Sydney:Australia's press on Monday backed Ricky Ponting as the best man to continue leading the national team despite his becoming only the second Australian skipper to lose two Ashes series in England.
England regained the Ashes on Sunday with a 197-run win over Australia in the fifth Test at The Oval with a day to spare.
As the inquest began here into Australia's 2-1 series defeat, Ponting's captaincy came under renewed scrutiny after he joined Billy Murdoch way back in 1884 and 1890 as the second Australian captain to lose two Ashes series in England.
But the embattled Ponting received a vote of confidence from senior pundits, who directed more of their ire towards the national selectors for their role in the side's demise.
"For all those lining up Ricky Ponting as a cheap scapegoat for another Ashes failure in England, by all means take aim at his batting," The Australian's Malcolm Conn fired.
"But forget all that nonsense about criticising Ponting's captaincy. He remains unequivocally the best player to lead the team.
"Ponting is not a bad captain and his record says as much. Few have had more success in the history of the game. The captain is often an easy target for superficial criticism."
The Sydney Morning Herald's cricket columnist Peter Roebuck, who has been a stringent critic of Ponting's leadership in the past, also backed him.
"In another dispensation his sacking would be inevitable. But he knows that Australian cricket is more likely to back him," Roebuck said.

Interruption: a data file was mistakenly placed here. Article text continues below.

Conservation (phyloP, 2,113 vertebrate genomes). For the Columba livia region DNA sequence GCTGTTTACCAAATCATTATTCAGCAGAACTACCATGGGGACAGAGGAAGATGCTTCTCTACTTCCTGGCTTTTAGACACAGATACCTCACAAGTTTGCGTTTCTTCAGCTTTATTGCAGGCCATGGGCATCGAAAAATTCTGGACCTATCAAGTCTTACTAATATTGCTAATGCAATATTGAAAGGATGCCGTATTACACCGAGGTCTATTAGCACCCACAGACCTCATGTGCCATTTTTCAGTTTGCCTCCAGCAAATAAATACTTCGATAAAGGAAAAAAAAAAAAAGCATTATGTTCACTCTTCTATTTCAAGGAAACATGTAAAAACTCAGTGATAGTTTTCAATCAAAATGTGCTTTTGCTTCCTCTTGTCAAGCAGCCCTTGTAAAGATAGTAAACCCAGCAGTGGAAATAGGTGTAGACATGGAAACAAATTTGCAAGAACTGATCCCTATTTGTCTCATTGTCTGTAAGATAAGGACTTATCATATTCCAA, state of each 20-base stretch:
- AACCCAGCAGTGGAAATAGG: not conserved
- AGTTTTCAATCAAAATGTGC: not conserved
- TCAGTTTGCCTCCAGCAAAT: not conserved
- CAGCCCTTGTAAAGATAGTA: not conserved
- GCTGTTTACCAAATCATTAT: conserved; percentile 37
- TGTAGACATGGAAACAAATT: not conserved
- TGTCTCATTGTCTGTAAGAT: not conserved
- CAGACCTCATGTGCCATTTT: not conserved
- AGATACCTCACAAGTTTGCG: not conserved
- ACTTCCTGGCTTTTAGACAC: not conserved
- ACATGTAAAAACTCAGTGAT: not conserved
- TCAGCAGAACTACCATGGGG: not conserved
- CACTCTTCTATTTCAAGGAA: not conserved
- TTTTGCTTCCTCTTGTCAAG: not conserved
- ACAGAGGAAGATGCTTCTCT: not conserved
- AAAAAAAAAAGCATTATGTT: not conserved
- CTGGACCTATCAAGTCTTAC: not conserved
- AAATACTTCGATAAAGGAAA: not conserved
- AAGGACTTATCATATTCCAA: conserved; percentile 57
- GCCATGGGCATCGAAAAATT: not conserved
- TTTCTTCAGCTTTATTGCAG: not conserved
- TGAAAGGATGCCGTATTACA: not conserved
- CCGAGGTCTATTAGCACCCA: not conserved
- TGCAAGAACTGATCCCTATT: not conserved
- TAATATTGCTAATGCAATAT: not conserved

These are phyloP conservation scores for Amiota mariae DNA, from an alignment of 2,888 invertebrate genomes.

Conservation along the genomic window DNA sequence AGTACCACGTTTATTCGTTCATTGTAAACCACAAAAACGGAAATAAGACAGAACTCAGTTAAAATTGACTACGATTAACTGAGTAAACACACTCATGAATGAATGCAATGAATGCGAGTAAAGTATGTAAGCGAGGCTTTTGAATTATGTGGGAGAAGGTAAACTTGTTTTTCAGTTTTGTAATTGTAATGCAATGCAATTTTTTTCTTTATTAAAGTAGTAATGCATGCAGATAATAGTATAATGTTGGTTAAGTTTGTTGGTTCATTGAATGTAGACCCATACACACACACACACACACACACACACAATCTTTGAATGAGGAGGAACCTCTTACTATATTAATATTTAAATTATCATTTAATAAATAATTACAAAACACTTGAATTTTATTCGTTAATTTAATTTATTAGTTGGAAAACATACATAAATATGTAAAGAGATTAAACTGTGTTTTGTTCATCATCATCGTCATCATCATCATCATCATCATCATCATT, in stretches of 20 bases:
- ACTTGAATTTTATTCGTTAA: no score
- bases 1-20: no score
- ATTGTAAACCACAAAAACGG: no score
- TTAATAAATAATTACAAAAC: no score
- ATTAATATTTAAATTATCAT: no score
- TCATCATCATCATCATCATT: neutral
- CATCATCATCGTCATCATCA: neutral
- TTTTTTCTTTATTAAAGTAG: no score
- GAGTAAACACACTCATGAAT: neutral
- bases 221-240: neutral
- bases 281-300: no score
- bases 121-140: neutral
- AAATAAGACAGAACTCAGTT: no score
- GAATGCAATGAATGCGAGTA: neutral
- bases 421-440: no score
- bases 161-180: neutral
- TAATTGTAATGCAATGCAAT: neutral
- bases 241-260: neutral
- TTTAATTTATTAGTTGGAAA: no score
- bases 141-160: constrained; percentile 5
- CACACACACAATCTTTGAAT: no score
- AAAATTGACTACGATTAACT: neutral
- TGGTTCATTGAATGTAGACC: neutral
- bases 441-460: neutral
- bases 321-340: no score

"It is hard for foreigners to understand the prestige attached to the position.
"He survived losing the Ashes in 2005 (and) in any case the (2009) defeats have been close, the solitary victory was unexpected, several great players have withdrawn and the captain's overall record remains impressive."
Long-time ABC radio commentator Jim Maxwell said Ponting has the Australian captaincy as long as he wants it.
"Ponting cannot be blamed for the loss although he will take responsibility for it because he had the personnel to deliver a better result," Maxwell said.
"His own place is secure, as is the captaincy for as long as he maintains hunger and form."
Former Test spinner Greg Matthews said questions still had to be asked of Ponting's decision-making.
"As the captain it's hard to imagine Ponting wouldn't have had a big say in the selection of the team," Matthews said on SBS TV.
"The captain must accept the responsibility of the role and there has to be questions asked of tactics and the selections that were made."
But there was unanimity in criticising the selection panel for their part in the Ashes loss.
"The selectors have had an ordinary year and it has got no better in England these past two months," Conn said.
"For the whole of this campaign the mantra has been to pick the team for the conditions.
"So if players are to go for this disappointing Ashes display, should selectors go too?"
Former Test opener Michael Slater and former captain Ian Chappell have led the chorus calling for the selection panel, chaired by Andrew Hilditch, to be made accountable for Ashes failures, The Daily Telegraph said.
"The Australian selectors have faced serious issues right through the series and they have not been solid. The selectors need to be made answerable at the end of this campaign," Slater told the newspaper.
Chappell said it was an incredible blunder not to pick frontline spinner Nathan Hauritz on a dry and dusty Oval pitch which turned from day one and always looked suited to spin.
The Daily Telegraph's Robert Craddock said urgent changes needed to be made to the national selection panel.
"They did have some good moments in the Ashes series but the failure to play a spinner in the last Test on a dry wicket hurt them badly," he said.
"Since Hilditch took over as chairman, the selectors' thought processes have become very hard to follow."